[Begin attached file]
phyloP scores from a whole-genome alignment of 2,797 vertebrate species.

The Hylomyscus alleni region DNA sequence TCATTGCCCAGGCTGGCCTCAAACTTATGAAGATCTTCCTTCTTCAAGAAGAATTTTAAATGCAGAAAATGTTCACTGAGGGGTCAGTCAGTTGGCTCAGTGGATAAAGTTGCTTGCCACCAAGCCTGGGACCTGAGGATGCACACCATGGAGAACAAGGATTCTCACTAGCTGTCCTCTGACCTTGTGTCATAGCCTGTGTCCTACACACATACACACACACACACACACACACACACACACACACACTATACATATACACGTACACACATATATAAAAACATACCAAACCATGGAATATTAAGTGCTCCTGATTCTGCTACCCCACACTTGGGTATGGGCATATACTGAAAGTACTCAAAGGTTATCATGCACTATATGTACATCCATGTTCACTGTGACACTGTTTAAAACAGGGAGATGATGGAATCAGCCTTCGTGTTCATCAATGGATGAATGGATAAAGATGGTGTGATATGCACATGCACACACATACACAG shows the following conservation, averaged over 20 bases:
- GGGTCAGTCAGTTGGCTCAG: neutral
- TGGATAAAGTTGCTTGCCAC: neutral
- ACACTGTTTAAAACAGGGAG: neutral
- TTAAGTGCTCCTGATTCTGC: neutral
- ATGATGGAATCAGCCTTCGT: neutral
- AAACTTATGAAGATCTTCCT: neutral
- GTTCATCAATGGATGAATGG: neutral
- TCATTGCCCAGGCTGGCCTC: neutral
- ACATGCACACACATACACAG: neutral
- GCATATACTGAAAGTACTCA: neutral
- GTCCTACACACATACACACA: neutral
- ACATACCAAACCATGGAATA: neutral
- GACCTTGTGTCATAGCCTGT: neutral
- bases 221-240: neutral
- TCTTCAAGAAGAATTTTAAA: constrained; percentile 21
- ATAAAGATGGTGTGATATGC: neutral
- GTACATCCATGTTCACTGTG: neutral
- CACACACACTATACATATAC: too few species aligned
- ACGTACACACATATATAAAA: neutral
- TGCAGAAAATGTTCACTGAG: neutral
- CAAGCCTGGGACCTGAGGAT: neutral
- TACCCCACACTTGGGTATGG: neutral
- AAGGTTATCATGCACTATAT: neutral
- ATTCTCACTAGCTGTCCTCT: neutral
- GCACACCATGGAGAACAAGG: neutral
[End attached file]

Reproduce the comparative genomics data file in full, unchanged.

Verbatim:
phyloP scores from a whole-genome alignment of 2,797 vertebrate species.

The Hylomyscus alleni region DNA sequence TCATTGCCCAGGCTGGCCTCAAACTTATGAAGATCTTCCTTCTTCAAGAAGAATTTTAAATGCAGAAAATGTTCACTGAGGGGTCAGTCAGTTGGCTCAGTGGATAAAGTTGCTTGCCACCAAGCCTGGGACCTGAGGATGCACACCATGGAGAACAAGGATTCTCACTAGCTGTCCTCTGACCTTGTGTCATAGCCTGTGTCCTACACACATACACACACACACACACACACACACACACACACACACTATACATATACACGTACACACATATATAAAAACATACCAAACCATGGAATATTAAGTGCTCCTGATTCTGCTACCCCACACTTGGGTATGGGCATATACTGAAAGTACTCAAAGGTTATCATGCACTATATGTACATCCATGTTCACTGTGACACTGTTTAAAACAGGGAGATGATGGAATCAGCCTTCGTGTTCATCAATGGATGAATGGATAAAGATGGTGTGATATGCACATGCACACACATACACAG shows the following conservation, averaged over 20 bases:
- GGGTCAGTCAGTTGGCTCAG: neutral
- TGGATAAAGTTGCTTGCCAC: neutral
- ACACTGTTTAAAACAGGGAG: neutral
- TTAAGTGCTCCTGATTCTGC: neutral
- ATGATGGAATCAGCCTTCGT: neutral
- AAACTTATGAAGATCTTCCT: neutral
- GTTCATCAATGGATGAATGG: neutral
- TCATTGCCCAGGCTGGCCTC: neutral
- ACATGCACACACATACACAG: neutral
- GCATATACTGAAAGTACTCA: neutral
- GTCCTACACACATACACACA: neutral
- ACATACCAAACCATGGAATA: neutral
- GACCTTGTGTCATAGCCTGT: neutral
- bases 221-240: neutral
- TCTTCAAGAAGAATTTTAAA: constrained; percentile 21
- ATAAAGATGGTGTGATATGC: neutral
- GTACATCCATGTTCACTGTG: neutral
- CACACACACTATACATATAC: too few species aligned
- ACGTACACACATATATAAAA: neutral
- TGCAGAAAATGTTCACTGAG: neutral
- CAAGCCTGGGACCTGAGGAT: neutral
- TACCCCACACTTGGGTATGG: neutral
- AAGGTTATCATGCACTATAT: neutral
- ATTCTCACTAGCTGTCCTCT: neutral
- GCACACCATGGAGAACAAGG: neutral